Stakeholder Spotlight: Trey Webb

The “Stakeholder Spotlight” is an occasional series of posts highlighting people who are helping to advance Learning Life’s work.  Our latest post in this series features Trey Webb, the CEO of two tech companies in the Washington D.C. area which support Learning Life community events.  For many ways you can support Learning Life, click here

What is your current occupation? 

I am the CEO of Allied Telecom Group and Amplify Managed Services.   

Please tell us more about you. 

When I was about 12 years old, my dad bought a computer for work. Around this time, I developed a deep love for video games and discovered I could program my own games using his computer. Unfortunately, I had limited resources and didn’t really know anyone else with experience in this area. Fast forward a few years to my freshman year of high school in Germany (my father was in the US military), I convinced my teachers to allow me into a BASIC programming class despite the fact that I didn’t have the math prerequisites. It was an amazing class because it was self-paced, which was good for me because I tend to learn things very quickly and often get bored if not sufficiently challenged. It was a year-long class, but I was able to finish it in a quarter. Fortunately, the teacher offered to teach me another language, and I got to learn Pascal. We then moved back to the US halfway through my sophomore year, and I took every computer class I could at my high school and subsequently transferred to another high school in the next town because it had a computer class I couldn’t get anywhere else.
Upon completing high school, I applied and got into Rensselaer Polytechnic Institute, but my grades were so poor I was asked to leave after the first semester. When I got back home, my mother refused to let me stay home during the workday, so I found work, which led to a company that built and configured computers, I bounced around from there spending most of my time at Bell Atlantic which became Verizon and then ultimately to Allied Telecom. Twelve years later, after working with and learning from a lot of smart people, I was given the chance to lead the company. The bottom line is my early love for video games led to a lifelong passion for technology, especially computer science, that still drives me today.

Please tell us more about Allied Telecom and Amplify. 

Allied is a full-service internet and data services provider. Our expertise is in delivering Internet connectivity, data services, and cloud connectivity solutions to small and medium-sized businesses, educational institutions, and government agencies. Amplify provides managed IT solutions, including cybersecurity, technical support, and managed networking. One of the things that I’ve always loved about Allied, and try to instill in Amplify, is a passion for excellent client service. We genuinely want to help our clients with the technical side of things so they can focus on their mission. As we say at Amplify, we want to help them “stop worrying about technology, and get back to business.”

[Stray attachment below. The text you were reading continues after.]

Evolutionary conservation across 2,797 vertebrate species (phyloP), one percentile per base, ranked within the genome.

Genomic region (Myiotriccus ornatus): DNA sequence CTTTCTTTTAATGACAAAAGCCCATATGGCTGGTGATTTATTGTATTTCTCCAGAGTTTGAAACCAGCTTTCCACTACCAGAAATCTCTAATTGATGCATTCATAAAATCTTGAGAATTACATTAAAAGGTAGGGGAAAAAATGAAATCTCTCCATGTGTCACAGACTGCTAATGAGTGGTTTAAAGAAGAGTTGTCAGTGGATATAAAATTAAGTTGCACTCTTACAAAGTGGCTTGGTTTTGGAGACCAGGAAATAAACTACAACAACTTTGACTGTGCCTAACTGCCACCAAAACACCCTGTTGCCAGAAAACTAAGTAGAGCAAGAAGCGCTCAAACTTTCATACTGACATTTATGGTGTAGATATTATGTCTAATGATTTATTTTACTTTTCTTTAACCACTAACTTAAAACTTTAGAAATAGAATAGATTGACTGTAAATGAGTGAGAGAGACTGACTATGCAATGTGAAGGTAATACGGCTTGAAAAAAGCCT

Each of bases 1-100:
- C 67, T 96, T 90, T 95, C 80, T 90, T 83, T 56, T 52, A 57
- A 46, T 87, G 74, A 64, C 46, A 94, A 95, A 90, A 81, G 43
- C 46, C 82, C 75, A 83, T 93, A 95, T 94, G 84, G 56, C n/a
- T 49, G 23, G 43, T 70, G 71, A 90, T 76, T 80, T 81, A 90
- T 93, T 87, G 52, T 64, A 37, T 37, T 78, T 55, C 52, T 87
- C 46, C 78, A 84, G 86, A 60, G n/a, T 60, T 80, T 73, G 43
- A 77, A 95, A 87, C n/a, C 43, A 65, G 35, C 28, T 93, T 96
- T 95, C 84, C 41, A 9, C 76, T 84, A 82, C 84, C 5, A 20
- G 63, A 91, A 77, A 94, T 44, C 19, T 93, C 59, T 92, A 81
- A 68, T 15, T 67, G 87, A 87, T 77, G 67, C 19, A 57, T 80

Why did you decide to support Learning Life? 

I’m always looking for opportunities to help others, and when I met Learning Life’s founder, Paul Lachelier, at a condo association party, I was immediately drawn to Paul’s passion for democracy. I have seen a lot of families and friendships strained over politics, and think we can do better. Learning Life is doing better for democracy by encouraging civil discourse. As I’ve heard and like to say, “criticize ideas, not people.” So I felt like this was the kind of initiative I could genuinely support.       

New Poster: 6 Reasons to Tithe

Learning Life has a new poster on tithing to remind individuals and families of the need to invest seriously in the nonprofit sector to help make a better world.  We will share this poster periodically via social media.

Thanks to Learning Life intern Bianca Timofte for her help in designing this poster!

Four International Dialogues on Family Security

Families across the world today face a variety of internal and external threats.  Some threats, like domestic violence, are as old as humanity.  Others, like climate change, are relatively new, expanding problems.  Four 2024 Learning Life public dialogues on the theme “Understanding & Addressing Threats to Family Security” will focus on five major threats to families’ security – poverty, war, climate change, domestic violence, and the internet (social media, gaming, etc.) – how families experience these threats, and how these challenges can be addressed.  Each dialogue will be 1.5 hours via Zoom, and feature one or more experts who will provide some brief background to inform the dialogue, the perspectives of families affected by the threat, then open discussion on the topic/threat of the day’s dialogue.

RSVP to attend the dialogues.  Each dialogue will have its own Zoom link.  You will receive the link and other dialogue info in the days before the dialogue.  Please mark your calendar for every dialogue you plan to attend.  If you can afford it, please donate here to support the dialogues.  We ask supporters to give $10 per dialogue, or $32 for all four dialogues.

These four dialogues are part of Learning Life’s Family Diplomacy Initiative (FDI).  Launched in 2016, FDI is working to connect, train and empower a growing international corps of volunteer family diplomats (FDs) to advocate effectively for the needs, concerns and aspirations of families worldwide via nonprofits, businesses, media and governments.  The dialogues help Learning Life identify families across the world affected by major problems we are focusing on, and people who may be qualified and motivated to serve as FDs. Learn more about FDI here.

New Poster: 10 Reasons to Support DemFest